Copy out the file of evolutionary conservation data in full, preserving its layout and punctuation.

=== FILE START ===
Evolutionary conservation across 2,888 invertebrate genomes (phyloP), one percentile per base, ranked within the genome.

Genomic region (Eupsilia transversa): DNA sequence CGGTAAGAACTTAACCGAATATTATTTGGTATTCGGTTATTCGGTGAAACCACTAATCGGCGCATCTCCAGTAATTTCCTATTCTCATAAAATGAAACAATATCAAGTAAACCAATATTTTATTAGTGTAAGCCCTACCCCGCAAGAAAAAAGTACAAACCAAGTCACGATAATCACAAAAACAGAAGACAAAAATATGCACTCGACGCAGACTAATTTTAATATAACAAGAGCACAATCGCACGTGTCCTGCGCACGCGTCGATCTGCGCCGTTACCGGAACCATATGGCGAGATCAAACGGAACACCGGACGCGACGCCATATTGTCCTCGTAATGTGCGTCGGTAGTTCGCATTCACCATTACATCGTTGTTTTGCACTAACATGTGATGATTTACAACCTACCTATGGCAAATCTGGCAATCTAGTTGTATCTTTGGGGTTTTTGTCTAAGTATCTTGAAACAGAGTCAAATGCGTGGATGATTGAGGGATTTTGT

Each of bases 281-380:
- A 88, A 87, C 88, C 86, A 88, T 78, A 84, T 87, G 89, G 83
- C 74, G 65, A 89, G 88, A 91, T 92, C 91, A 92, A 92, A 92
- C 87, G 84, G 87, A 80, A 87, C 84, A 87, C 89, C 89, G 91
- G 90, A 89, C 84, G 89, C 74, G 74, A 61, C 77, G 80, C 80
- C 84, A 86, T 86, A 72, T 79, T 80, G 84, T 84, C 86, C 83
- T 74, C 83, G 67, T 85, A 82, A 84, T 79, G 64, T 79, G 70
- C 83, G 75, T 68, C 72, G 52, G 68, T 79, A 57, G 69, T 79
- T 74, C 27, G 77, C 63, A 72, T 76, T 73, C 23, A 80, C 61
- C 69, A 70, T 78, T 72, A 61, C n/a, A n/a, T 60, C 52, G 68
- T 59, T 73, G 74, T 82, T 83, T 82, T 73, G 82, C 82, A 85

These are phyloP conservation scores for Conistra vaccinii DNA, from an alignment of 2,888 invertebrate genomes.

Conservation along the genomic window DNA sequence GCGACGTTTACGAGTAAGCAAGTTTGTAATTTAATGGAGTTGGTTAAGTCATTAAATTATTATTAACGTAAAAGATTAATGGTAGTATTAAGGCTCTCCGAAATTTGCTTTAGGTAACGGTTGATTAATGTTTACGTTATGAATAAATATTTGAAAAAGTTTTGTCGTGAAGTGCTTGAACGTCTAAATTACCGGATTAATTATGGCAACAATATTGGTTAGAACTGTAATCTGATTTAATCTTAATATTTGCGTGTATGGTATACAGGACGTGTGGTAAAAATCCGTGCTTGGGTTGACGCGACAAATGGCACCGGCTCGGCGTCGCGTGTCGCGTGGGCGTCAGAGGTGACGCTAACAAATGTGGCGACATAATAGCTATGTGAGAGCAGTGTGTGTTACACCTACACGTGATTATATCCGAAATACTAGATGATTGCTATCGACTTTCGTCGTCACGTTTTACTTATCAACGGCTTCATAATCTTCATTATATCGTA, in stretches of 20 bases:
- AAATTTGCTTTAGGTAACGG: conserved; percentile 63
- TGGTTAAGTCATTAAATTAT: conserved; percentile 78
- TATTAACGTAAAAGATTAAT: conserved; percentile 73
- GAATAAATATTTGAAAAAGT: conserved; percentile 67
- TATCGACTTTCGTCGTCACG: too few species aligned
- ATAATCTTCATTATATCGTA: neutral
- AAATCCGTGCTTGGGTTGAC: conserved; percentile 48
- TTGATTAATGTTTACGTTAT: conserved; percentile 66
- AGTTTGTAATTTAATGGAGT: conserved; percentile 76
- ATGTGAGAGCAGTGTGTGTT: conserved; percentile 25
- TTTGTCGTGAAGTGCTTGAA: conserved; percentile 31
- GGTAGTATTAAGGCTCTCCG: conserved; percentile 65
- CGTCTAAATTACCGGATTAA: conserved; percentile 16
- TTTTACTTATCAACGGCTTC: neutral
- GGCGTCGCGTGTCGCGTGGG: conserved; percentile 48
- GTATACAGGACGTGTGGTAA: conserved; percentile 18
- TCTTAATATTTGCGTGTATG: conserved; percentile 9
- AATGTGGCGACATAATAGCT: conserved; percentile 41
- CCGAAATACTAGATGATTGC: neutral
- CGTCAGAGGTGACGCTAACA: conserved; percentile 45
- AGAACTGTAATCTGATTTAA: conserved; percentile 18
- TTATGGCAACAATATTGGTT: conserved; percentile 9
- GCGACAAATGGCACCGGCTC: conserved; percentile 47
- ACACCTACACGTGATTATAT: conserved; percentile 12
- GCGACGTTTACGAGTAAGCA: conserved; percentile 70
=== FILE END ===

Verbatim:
Evolutionary conservation across 2,888 invertebrate genomes (phyloP), one percentile per base, ranked within the genome.

Genomic region (Eupsilia transversa): DNA sequence CGGTAAGAACTTAACCGAATATTATTTGGTATTCGGTTATTCGGTGAAACCACTAATCGGCGCATCTCCAGTAATTTCCTATTCTCATAAAATGAAACAATATCAAGTAAACCAATATTTTATTAGTGTAAGCCCTACCCCGCAAGAAAAAAGTACAAACCAAGTCACGATAATCACAAAAACAGAAGACAAAAATATGCACTCGACGCAGACTAATTTTAATATAACAAGAGCACAATCGCACGTGTCCTGCGCACGCGTCGATCTGCGCCGTTACCGGAACCATATGGCGAGATCAAACGGAACACCGGACGCGACGCCATATTGTCCTCGTAATGTGCGTCGGTAGTTCGCATTCACCATTACATCGTTGTTTTGCACTAACATGTGATGATTTACAACCTACCTATGGCAAATCTGGCAATCTAGTTGTATCTTTGGGGTTTTTGTCTAAGTATCTTGAAACAGAGTCAAATGCGTGGATGATTGAGGGATTTTGT

Each of bases 281-380:
- A 88, A 87, C 88, C 86, A 88, T 78, A 84, T 87, G 89, G 83
- C 74, G 65, A 89, G 88, A 91, T 92, C 91, A 92, A 92, A 92
- C 87, G 84, G 87, A 80, A 87, C 84, A 87, C 89, C 89, G 91
- G 90, A 89, C 84, G 89, C 74, G 74, A 61, C 77, G 80, C 80
- C 84, A 86, T 86, A 72, T 79, T 80, G 84, T 84, C 86, C 83
- T 74, C 83, G 67, T 85, A 82, A 84, T 79, G 64, T 79, G 70
- C 83, G 75, T 68, C 72, G 52, G 68, T 79, A 57, G 69, T 79
- T 74, C 27, G 77, C 63, A 72, T 76, T 73, C 23, A 80, C 61
- C 69, A 70, T 78, T 72, A 61, C n/a, A n/a, T 60, C 52, G 68
- T 59, T 73, G 74, T 82, T 83, T 82, T 73, G 82, C 82, A 85

These are phyloP conservation scores for Conistra vaccinii DNA, from an alignment of 2,888 invertebrate genomes.

Conservation along the genomic window DNA sequence GCGACGTTTACGAGTAAGCAAGTTTGTAATTTAATGGAGTTGGTTAAGTCATTAAATTATTATTAACGTAAAAGATTAATGGTAGTATTAAGGCTCTCCGAAATTTGCTTTAGGTAACGGTTGATTAATGTTTACGTTATGAATAAATATTTGAAAAAGTTTTGTCGTGAAGTGCTTGAACGTCTAAATTACCGGATTAATTATGGCAACAATATTGGTTAGAACTGTAATCTGATTTAATCTTAATATTTGCGTGTATGGTATACAGGACGTGTGGTAAAAATCCGTGCTTGGGTTGACGCGACAAATGGCACCGGCTCGGCGTCGCGTGTCGCGTGGGCGTCAGAGGTGACGCTAACAAATGTGGCGACATAATAGCTATGTGAGAGCAGTGTGTGTTACACCTACACGTGATTATATCCGAAATACTAGATGATTGCTATCGACTTTCGTCGTCACGTTTTACTTATCAACGGCTTCATAATCTTCATTATATCGTA, in stretches of 20 bases:
- AAATTTGCTTTAGGTAACGG: conserved; percentile 63
- TGGTTAAGTCATTAAATTAT: conserved; percentile 78
- TATTAACGTAAAAGATTAAT: conserved; percentile 73
- GAATAAATATTTGAAAAAGT: conserved; percentile 67
- TATCGACTTTCGTCGTCACG: too few species aligned
- ATAATCTTCATTATATCGTA: neutral
- AAATCCGTGCTTGGGTTGAC: conserved; percentile 48
- TTGATTAATGTTTACGTTAT: conserved; percentile 66
- AGTTTGTAATTTAATGGAGT: conserved; percentile 76
- ATGTGAGAGCAGTGTGTGTT: conserved; percentile 25
- TTTGTCGTGAAGTGCTTGAA: conserved; percentile 31
- GGTAGTATTAAGGCTCTCCG: conserved; percentile 65
- CGTCTAAATTACCGGATTAA: conserved; percentile 16
- TTTTACTTATCAACGGCTTC: neutral
- GGCGTCGCGTGTCGCGTGGG: conserved; percentile 48
- GTATACAGGACGTGTGGTAA: conserved; percentile 18
- TCTTAATATTTGCGTGTATG: conserved; percentile 9
- AATGTGGCGACATAATAGCT: conserved; percentile 41
- CCGAAATACTAGATGATTGC: neutral
- CGTCAGAGGTGACGCTAACA: conserved; percentile 45
- AGAACTGTAATCTGATTTAA: conserved; percentile 18
- TTATGGCAACAATATTGGTT: conserved; percentile 9
- GCGACAAATGGCACCGGCTC: conserved; percentile 47
- ACACCTACACGTGATTATAT: conserved; percentile 12
- GCGACGTTTACGAGTAAGCA: conserved; percentile 70